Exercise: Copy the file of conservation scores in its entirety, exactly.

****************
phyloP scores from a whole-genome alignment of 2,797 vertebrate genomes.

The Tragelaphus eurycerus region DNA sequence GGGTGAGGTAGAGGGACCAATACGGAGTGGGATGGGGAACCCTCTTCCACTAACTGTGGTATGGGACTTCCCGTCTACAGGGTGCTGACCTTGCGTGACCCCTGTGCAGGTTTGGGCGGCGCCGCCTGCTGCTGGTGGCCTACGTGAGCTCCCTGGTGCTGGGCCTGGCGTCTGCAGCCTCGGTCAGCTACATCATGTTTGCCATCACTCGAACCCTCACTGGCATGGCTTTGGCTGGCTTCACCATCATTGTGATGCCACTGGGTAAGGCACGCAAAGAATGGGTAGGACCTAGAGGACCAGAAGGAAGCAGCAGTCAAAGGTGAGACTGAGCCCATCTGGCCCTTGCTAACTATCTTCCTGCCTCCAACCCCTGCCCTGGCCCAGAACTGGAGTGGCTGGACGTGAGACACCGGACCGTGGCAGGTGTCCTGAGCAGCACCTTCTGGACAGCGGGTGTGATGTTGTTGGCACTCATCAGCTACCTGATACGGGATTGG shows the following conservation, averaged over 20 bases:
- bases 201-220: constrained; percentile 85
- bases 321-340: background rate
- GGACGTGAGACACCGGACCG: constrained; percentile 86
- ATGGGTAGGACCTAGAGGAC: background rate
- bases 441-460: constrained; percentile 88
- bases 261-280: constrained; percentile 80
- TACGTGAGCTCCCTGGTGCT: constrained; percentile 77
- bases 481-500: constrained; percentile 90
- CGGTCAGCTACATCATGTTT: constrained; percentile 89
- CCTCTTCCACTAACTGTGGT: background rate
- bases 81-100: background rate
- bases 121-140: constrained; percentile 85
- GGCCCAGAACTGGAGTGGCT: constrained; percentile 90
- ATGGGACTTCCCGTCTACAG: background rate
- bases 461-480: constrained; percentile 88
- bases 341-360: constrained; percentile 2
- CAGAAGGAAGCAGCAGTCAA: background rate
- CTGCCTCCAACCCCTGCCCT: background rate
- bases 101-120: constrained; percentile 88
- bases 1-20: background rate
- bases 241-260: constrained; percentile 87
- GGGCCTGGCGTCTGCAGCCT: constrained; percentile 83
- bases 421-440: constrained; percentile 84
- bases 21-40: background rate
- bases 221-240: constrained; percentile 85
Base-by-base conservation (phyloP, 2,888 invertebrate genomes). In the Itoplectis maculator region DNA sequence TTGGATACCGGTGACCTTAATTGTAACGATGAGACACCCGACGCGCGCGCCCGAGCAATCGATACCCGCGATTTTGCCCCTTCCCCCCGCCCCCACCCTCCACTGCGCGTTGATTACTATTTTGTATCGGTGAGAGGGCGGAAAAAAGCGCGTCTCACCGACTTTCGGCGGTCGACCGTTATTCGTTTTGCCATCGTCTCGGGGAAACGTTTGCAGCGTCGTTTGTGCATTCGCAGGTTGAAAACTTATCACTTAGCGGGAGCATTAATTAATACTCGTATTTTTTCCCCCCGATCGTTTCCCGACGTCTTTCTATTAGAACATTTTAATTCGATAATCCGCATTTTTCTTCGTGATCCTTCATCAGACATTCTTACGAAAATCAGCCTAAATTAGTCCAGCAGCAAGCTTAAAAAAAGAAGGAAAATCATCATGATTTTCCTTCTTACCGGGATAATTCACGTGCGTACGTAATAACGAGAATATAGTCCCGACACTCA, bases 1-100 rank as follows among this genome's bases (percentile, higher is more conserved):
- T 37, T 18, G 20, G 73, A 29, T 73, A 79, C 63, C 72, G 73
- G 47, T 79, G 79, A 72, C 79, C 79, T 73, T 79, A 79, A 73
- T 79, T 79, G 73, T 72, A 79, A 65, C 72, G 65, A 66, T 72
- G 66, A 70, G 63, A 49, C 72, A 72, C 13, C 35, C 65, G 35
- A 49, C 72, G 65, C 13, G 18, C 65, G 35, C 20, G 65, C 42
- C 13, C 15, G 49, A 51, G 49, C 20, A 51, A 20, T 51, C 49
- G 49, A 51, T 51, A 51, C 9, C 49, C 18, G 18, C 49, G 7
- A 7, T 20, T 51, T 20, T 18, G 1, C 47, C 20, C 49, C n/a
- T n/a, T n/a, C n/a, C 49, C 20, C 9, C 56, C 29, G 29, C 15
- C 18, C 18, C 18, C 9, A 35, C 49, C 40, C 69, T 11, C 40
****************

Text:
phyloP scores from a whole-genome alignment of 2,797 vertebrate genomes.

The Tragelaphus eurycerus region DNA sequence GGGTGAGGTAGAGGGACCAATACGGAGTGGGATGGGGAACCCTCTTCCACTAACTGTGGTATGGGACTTCCCGTCTACAGGGTGCTGACCTTGCGTGACCCCTGTGCAGGTTTGGGCGGCGCCGCCTGCTGCTGGTGGCCTACGTGAGCTCCCTGGTGCTGGGCCTGGCGTCTGCAGCCTCGGTCAGCTACATCATGTTTGCCATCACTCGAACCCTCACTGGCATGGCTTTGGCTGGCTTCACCATCATTGTGATGCCACTGGGTAAGGCACGCAAAGAATGGGTAGGACCTAGAGGACCAGAAGGAAGCAGCAGTCAAAGGTGAGACTGAGCCCATCTGGCCCTTGCTAACTATCTTCCTGCCTCCAACCCCTGCCCTGGCCCAGAACTGGAGTGGCTGGACGTGAGACACCGGACCGTGGCAGGTGTCCTGAGCAGCACCTTCTGGACAGCGGGTGTGATGTTGTTGGCACTCATCAGCTACCTGATACGGGATTGG shows the following conservation, averaged over 20 bases:
- bases 201-220: constrained; percentile 85
- bases 321-340: background rate
- GGACGTGAGACACCGGACCG: constrained; percentile 86
- ATGGGTAGGACCTAGAGGAC: background rate
- bases 441-460: constrained; percentile 88
- bases 261-280: constrained; percentile 80
- TACGTGAGCTCCCTGGTGCT: constrained; percentile 77
- bases 481-500: constrained; percentile 90
- CGGTCAGCTACATCATGTTT: constrained; percentile 89
- CCTCTTCCACTAACTGTGGT: background rate
- bases 81-100: background rate
- bases 121-140: constrained; percentile 85
- GGCCCAGAACTGGAGTGGCT: constrained; percentile 90
- ATGGGACTTCCCGTCTACAG: background rate
- bases 461-480: constrained; percentile 88
- bases 341-360: constrained; percentile 2
- CAGAAGGAAGCAGCAGTCAA: background rate
- CTGCCTCCAACCCCTGCCCT: background rate
- bases 101-120: constrained; percentile 88
- bases 1-20: background rate
- bases 241-260: constrained; percentile 87
- GGGCCTGGCGTCTGCAGCCT: constrained; percentile 83
- bases 421-440: constrained; percentile 84
- bases 21-40: background rate
- bases 221-240: constrained; percentile 85
Base-by-base conservation (phyloP, 2,888 invertebrate genomes). In the Itoplectis maculator region DNA sequence TTGGATACCGGTGACCTTAATTGTAACGATGAGACACCCGACGCGCGCGCCCGAGCAATCGATACCCGCGATTTTGCCCCTTCCCCCCGCCCCCACCCTCCACTGCGCGTTGATTACTATTTTGTATCGGTGAGAGGGCGGAAAAAAGCGCGTCTCACCGACTTTCGGCGGTCGACCGTTATTCGTTTTGCCATCGTCTCGGGGAAACGTTTGCAGCGTCGTTTGTGCATTCGCAGGTTGAAAACTTATCACTTAGCGGGAGCATTAATTAATACTCGTATTTTTTCCCCCCGATCGTTTCCCGACGTCTTTCTATTAGAACATTTTAATTCGATAATCCGCATTTTTCTTCGTGATCCTTCATCAGACATTCTTACGAAAATCAGCCTAAATTAGTCCAGCAGCAAGCTTAAAAAAAGAAGGAAAATCATCATGATTTTCCTTCTTACCGGGATAATTCACGTGCGTACGTAATAACGAGAATATAGTCCCGACACTCA, bases 1-100 rank as follows among this genome's bases (percentile, higher is more conserved):
- T 37, T 18, G 20, G 73, A 29, T 73, A 79, C 63, C 72, G 73
- G 47, T 79, G 79, A 72, C 79, C 79, T 73, T 79, A 79, A 73
- T 79, T 79, G 73, T 72, A 79, A 65, C 72, G 65, A 66, T 72
- G 66, A 70, G 63, A 49, C 72, A 72, C 13, C 35, C 65, G 35
- A 49, C 72, G 65, C 13, G 18, C 65, G 35, C 20, G 65, C 42
- C 13, C 15, G 49, A 51, G 49, C 20, A 51, A 20, T 51, C 49
- G 49, A 51, T 51, A 51, C 9, C 49, C 18, G 18, C 49, G 7
- A 7, T 20, T 51, T 20, T 18, G 1, C 47, C 20, C 49, C n/a
- T n/a, T n/a, C n/a, C 49, C 20, C 9, C 56, C 29, G 29, C 15
- C 18, C 18, C 18, C 9, A 35, C 49, C 40, C 69, T 11, C 40